This is a Rule 37 sanctions case for the failure by a Homeowners’ Association, Daisy Trust, to produce documents in response to JP Morgan’s discovery requests. The case is a simple one: the Homeowners’ Association moved to foreclose a single family residence. JP Morgan, which made a loan on the property, served discovery requests. The discovery requests were directed to issues of jurisdiction, and sought to determine the citizenship of the Trust.

The court granted the motion to compel and imposed sanctions by requiring the Daisy Trust to pay the bank’s legal fees. The court reasoned that the discovery requests were proper and that there was not a legitimate basis for refusing to respond.  The court’s explanation is provided in pertinent part:

“Daisy Trust must pay Chase’s reasonable attorney’s fees and expenses. Daisy Trust refused to provide adequate information contrary to Judge Jones’ order. In response to an interrogatory, Daisy Trust merely responded that it was a “trust” and that its trustee is Resources Group, LLC. (ECF No. 93 at 5). However, without information on the type of trust, the identity of the trustee is not enough to determine citizenship. Second, despite Chase’s attempt to meet to discuss the inadequate responses, Daisy Trust was unwilling to provide the necessary information even after they were directed to the court order requiring them to respond to jurisdictional discovery. This is impermissible. The discovery rules are designed to be self-executing to avoid unnecessary court involvement and the needless accrual of costs and expenses. See Goodman v. Staples, 644 F.3d 817, 827 (9th Cir. 2011) (stating that Rule 37 “gives teeth” to the rules’ discovery requirements). Here, Daisy Trust disregarded discovery requests served pursuant to the Court’s order to obtain information concerning Daisy Trust’s citizenship to proceed with this matter.”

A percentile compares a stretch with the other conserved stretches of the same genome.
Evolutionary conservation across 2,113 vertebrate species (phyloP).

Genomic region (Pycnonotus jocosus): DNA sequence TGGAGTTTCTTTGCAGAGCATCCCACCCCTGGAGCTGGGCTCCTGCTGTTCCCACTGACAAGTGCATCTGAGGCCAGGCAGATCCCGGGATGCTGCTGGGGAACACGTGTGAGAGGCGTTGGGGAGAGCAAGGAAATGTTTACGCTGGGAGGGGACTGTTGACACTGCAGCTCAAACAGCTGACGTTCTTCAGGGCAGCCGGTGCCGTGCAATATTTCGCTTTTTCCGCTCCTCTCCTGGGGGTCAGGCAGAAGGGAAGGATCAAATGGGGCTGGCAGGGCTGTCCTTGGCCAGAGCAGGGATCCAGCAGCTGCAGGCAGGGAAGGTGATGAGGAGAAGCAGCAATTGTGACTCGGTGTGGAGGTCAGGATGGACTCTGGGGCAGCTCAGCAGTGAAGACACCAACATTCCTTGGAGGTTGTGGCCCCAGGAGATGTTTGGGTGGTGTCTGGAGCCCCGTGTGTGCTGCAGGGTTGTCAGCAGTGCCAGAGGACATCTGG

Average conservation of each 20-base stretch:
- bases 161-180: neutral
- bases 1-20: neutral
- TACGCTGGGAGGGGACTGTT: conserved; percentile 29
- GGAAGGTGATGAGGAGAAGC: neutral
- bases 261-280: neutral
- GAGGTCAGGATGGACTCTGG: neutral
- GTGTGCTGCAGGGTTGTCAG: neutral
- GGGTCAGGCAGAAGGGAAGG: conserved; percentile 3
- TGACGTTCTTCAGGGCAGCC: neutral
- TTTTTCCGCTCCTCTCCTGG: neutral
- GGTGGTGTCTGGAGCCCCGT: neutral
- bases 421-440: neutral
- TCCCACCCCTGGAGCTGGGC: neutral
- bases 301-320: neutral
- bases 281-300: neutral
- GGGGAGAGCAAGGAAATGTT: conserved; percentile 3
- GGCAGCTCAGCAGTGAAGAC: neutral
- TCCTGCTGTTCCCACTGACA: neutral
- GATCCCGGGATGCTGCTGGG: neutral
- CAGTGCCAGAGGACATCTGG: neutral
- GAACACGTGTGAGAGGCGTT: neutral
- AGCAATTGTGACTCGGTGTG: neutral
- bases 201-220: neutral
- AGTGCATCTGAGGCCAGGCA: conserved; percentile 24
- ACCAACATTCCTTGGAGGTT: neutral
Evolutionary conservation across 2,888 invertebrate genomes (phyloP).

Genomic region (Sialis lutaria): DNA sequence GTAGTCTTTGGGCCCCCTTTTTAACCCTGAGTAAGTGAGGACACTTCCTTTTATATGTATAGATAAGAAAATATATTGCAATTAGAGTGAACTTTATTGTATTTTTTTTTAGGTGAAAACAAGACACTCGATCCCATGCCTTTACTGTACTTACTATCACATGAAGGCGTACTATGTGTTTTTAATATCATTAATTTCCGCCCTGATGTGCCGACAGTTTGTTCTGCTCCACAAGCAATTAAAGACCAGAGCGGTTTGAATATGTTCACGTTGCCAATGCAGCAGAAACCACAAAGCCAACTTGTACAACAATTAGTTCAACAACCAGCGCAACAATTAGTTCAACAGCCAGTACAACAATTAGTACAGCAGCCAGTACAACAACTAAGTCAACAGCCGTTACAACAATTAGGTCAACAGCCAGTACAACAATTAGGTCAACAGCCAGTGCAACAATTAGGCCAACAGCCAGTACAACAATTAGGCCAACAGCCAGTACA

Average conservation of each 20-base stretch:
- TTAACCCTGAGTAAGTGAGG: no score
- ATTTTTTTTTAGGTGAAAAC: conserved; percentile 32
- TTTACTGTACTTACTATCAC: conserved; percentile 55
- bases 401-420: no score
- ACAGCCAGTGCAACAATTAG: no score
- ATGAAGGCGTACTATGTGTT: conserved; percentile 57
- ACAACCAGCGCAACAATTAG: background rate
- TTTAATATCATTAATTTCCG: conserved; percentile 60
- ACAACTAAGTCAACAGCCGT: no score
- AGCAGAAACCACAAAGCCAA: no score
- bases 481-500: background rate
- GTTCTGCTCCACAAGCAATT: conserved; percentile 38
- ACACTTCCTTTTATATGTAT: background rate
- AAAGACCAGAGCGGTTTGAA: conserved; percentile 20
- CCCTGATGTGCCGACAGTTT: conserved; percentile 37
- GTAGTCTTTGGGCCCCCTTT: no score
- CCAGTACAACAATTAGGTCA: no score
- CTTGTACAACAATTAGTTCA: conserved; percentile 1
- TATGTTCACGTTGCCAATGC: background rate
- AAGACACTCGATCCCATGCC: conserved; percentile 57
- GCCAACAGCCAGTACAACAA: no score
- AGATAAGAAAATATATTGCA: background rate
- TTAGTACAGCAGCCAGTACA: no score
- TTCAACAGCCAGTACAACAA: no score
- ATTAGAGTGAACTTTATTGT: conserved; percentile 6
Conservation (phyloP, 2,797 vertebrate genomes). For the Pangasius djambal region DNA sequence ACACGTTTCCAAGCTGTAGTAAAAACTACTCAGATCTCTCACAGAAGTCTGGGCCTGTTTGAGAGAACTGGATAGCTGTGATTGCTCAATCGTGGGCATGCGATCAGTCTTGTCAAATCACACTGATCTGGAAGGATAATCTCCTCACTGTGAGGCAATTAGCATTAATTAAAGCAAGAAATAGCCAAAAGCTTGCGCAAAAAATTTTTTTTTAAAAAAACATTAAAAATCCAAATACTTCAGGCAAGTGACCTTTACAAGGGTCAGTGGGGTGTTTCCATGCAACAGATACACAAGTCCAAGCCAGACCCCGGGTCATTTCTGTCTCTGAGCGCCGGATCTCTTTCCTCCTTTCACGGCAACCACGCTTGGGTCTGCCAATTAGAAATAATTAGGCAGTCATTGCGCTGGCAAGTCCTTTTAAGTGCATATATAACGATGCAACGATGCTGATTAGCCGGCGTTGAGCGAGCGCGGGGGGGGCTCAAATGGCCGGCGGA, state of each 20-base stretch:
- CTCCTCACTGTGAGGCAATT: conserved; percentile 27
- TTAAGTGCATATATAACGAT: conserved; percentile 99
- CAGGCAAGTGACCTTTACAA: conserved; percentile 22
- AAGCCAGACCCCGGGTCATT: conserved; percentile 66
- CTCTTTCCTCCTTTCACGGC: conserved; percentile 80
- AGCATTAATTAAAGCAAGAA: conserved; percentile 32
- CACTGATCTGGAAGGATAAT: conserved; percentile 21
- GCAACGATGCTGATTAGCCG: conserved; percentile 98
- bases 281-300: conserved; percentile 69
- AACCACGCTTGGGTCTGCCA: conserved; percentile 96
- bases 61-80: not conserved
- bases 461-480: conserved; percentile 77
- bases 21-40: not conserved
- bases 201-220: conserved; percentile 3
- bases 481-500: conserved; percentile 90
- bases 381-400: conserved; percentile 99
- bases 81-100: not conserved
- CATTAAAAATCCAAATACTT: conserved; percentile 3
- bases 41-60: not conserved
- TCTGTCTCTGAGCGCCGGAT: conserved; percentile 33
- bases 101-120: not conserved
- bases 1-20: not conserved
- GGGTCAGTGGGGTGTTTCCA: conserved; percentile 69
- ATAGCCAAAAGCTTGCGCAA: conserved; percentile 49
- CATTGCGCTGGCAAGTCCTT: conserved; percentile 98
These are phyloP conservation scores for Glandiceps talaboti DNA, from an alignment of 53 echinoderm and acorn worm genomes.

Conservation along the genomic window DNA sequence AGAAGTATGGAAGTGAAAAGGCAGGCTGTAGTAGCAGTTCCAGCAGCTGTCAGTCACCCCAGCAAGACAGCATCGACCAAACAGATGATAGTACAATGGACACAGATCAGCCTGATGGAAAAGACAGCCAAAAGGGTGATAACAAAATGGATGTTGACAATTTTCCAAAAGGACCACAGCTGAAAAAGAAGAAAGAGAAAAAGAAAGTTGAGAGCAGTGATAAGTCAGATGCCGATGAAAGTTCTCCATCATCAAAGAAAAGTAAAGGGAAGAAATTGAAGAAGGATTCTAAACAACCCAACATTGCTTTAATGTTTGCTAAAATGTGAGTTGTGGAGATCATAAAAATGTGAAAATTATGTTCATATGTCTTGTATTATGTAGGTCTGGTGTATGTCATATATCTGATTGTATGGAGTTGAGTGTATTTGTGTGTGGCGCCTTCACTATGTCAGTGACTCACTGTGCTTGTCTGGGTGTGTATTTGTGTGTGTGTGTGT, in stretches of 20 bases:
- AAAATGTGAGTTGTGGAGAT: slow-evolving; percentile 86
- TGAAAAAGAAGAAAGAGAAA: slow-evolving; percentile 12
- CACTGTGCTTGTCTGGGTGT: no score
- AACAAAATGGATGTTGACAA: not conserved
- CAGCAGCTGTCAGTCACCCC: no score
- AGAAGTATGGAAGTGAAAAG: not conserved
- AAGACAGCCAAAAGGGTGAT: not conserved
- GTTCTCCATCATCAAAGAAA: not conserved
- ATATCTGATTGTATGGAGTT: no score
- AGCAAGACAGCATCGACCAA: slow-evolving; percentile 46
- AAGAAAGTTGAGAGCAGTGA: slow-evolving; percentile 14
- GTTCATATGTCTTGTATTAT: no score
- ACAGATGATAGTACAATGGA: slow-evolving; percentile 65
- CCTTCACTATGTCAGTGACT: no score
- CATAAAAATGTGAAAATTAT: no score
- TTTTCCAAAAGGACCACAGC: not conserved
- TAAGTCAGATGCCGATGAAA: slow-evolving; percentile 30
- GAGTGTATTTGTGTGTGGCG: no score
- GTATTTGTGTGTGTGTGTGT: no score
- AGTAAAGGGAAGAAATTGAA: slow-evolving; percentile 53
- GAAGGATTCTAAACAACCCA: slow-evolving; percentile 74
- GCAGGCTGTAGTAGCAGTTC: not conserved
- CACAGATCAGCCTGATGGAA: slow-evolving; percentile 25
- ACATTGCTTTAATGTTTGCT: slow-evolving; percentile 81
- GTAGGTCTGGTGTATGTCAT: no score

Source: DAISY TRUST v. JP Morgan Chase Bank, NA, Dist. Court, D. Nevada 2017 – Google Scholar

Edward X. Clinton, Jr.

http://www.clintonlaw.net

Discovery Abuses Merit A Default Judgment, Says New York District Court